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How many combinations are possible with the four quantum numbers?

  1. Sep 13, 2012 #1
    1. how many combinations are possible with the four quantum numbers?

    2. Does Pauli's exclusion principle apply only to electrons within the same atom?

    can it apply across atoms as well? how is the exclusion principle generalized across atoms?
     
  2. jcsd
  3. Sep 13, 2012 #2

    mfb

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    1.: Which quantum numbers do you mean? Electrons in an atom? The number is (countable) infinite.

    2.: No, it is valid for all electrons, but in systems with multiple atoms you get different energy eigenstates and therefore different quantum numbers.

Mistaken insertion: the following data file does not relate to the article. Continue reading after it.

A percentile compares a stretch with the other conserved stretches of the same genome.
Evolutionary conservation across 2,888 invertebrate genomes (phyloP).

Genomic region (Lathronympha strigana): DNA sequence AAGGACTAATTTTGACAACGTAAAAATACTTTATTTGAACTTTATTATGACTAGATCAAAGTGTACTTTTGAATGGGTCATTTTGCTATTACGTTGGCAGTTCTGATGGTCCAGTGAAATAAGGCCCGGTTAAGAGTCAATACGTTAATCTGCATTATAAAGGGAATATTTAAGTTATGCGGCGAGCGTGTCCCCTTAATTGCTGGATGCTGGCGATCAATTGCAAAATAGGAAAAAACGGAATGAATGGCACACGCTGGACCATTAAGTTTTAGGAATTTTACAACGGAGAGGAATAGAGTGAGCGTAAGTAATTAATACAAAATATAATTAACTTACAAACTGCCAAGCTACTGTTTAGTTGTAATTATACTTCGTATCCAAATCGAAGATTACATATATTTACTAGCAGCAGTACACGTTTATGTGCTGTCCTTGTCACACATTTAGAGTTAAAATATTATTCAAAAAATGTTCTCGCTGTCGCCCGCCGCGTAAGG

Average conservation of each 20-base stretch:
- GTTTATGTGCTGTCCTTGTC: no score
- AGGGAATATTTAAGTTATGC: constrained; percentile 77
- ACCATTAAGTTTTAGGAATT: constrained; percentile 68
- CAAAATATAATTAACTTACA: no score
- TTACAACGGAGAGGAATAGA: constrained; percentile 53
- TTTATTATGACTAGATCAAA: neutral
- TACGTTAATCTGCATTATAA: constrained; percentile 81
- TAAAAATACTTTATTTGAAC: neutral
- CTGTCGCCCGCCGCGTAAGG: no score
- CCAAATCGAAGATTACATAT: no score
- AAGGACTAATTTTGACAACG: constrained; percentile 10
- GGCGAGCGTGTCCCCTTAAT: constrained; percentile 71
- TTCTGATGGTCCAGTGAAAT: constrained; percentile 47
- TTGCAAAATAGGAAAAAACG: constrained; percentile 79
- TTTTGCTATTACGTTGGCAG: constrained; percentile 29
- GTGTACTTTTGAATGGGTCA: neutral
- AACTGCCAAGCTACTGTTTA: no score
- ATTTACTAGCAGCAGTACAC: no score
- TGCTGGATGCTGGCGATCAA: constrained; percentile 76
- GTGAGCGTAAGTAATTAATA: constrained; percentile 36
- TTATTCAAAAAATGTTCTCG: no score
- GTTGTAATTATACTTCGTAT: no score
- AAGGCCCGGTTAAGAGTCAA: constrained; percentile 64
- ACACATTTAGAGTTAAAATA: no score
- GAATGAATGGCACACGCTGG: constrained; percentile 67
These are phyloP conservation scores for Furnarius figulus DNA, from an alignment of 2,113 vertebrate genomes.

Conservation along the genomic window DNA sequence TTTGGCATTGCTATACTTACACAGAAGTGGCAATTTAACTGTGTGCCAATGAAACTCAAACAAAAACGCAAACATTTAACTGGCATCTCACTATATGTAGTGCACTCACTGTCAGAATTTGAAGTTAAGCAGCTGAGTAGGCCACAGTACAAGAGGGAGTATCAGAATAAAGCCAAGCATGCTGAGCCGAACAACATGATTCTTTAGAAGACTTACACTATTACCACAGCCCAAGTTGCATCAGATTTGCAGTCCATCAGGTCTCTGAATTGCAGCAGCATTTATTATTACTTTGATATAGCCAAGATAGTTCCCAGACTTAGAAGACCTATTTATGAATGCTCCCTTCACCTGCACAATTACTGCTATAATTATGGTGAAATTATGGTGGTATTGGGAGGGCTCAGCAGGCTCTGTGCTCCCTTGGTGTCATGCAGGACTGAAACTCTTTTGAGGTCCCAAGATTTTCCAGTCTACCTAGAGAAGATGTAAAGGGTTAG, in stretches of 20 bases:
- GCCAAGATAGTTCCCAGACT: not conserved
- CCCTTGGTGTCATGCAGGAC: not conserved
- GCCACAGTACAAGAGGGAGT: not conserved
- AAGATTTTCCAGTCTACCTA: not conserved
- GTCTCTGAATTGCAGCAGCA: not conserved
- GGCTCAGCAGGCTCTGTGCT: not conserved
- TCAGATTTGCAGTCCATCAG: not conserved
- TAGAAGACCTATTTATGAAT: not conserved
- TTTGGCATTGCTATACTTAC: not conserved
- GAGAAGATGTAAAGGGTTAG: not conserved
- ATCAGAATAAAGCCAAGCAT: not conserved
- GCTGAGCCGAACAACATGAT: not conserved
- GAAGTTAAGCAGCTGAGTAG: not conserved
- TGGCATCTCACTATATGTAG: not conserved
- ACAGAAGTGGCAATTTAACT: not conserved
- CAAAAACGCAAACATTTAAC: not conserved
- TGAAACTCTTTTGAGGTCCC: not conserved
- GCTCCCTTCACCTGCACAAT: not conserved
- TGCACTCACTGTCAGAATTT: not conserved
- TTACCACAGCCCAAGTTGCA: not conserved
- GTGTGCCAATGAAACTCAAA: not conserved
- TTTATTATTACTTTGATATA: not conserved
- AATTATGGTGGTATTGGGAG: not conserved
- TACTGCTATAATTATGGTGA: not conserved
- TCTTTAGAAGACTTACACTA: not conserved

4. Sep 14, 2012 #3

    jtbell

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    In principle, an infinite number. In practice, it depends on how high you can go with the principal quantum number (n) in a particular physical situation. As n increases, it becomes easier to ionize an atom and more difficult to keep it together. Look at the energy levels for hydrogen, for example, and see how they approach E = 0 as n increases.
     
  5. Sep 14, 2012 #4
    Thanks mfb and jtbell.

    1. How many combinations are possible with the four quantum numbers, with/when principal quantum number (n) = 1?

    Assume these are electrons around a nucleus.

    2. In a system with multiple atoms:

    Is n=1 different than n=1 in a neighbouring atom, for determining the combinations and permutations of the four quantum numbers?
     
    Last edited: Sep 14, 2012
  6. Sep 14, 2012 #5

    jtbell

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